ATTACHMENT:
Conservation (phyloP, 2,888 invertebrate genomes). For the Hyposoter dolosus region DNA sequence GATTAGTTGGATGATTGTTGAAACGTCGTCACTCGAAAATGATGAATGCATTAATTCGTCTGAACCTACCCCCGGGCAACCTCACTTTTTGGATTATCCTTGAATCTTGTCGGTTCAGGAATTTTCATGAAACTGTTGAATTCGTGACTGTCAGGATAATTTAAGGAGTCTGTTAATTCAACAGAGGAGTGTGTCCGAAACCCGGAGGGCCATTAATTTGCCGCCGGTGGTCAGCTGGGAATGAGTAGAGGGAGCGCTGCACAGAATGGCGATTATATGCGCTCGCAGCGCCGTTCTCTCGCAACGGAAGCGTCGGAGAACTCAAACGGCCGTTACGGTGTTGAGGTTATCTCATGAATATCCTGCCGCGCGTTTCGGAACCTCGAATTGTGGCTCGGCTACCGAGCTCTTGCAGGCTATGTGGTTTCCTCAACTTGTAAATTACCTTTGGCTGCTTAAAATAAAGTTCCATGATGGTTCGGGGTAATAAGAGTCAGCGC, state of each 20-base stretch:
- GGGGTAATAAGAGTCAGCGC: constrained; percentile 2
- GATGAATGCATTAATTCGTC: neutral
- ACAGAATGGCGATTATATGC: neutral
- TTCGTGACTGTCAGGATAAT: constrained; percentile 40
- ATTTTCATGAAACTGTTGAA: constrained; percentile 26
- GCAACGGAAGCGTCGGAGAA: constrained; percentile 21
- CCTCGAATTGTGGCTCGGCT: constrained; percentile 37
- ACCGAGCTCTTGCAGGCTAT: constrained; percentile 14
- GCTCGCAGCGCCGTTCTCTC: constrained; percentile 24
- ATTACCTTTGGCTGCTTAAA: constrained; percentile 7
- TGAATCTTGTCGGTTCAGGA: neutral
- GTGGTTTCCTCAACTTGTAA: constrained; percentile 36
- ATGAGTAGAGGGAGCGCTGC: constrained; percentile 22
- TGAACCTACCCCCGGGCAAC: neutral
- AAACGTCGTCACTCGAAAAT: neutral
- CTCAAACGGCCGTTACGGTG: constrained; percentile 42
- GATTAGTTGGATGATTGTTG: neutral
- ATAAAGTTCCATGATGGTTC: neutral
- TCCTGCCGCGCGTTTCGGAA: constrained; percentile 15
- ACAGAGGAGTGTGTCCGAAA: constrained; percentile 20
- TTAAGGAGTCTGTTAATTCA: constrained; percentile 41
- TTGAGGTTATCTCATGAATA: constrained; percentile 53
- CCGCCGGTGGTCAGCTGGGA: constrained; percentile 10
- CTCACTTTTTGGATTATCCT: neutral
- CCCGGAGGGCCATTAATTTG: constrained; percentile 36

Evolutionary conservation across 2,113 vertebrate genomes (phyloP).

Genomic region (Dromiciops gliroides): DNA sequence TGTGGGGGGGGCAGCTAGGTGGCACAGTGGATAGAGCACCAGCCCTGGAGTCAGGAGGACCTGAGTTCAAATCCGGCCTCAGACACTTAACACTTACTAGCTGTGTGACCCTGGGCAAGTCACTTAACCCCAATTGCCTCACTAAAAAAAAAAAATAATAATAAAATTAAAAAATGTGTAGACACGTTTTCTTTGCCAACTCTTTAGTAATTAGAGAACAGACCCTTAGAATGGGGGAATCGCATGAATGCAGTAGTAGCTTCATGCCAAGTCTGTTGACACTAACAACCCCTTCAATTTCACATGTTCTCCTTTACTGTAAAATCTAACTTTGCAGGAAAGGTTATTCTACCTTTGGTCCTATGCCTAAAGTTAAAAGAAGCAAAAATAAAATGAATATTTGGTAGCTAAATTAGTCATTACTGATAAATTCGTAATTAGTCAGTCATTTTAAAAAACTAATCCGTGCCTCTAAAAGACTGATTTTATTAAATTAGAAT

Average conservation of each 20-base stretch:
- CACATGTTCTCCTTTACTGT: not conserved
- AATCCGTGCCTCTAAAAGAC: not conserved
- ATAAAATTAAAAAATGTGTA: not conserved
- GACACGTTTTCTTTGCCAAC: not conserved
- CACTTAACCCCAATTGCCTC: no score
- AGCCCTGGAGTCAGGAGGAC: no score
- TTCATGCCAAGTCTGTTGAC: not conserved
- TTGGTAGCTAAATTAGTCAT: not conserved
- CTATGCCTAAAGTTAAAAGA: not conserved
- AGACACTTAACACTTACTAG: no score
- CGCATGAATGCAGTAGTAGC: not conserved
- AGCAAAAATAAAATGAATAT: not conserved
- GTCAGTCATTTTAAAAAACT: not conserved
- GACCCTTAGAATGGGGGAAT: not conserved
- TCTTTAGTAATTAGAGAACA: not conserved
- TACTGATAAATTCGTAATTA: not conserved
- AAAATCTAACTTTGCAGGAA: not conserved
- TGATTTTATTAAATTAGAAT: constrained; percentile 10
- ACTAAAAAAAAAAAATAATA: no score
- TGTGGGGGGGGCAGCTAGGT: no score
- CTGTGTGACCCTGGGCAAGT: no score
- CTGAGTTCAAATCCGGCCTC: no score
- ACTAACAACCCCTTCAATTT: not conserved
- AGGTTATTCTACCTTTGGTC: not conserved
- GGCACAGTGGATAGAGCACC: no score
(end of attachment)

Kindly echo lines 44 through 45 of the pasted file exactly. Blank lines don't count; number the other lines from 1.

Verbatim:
- TCTTTAGTAATTAGAGAACA: not conserved
- TACTGATAAATTCGTAATTA: not conserved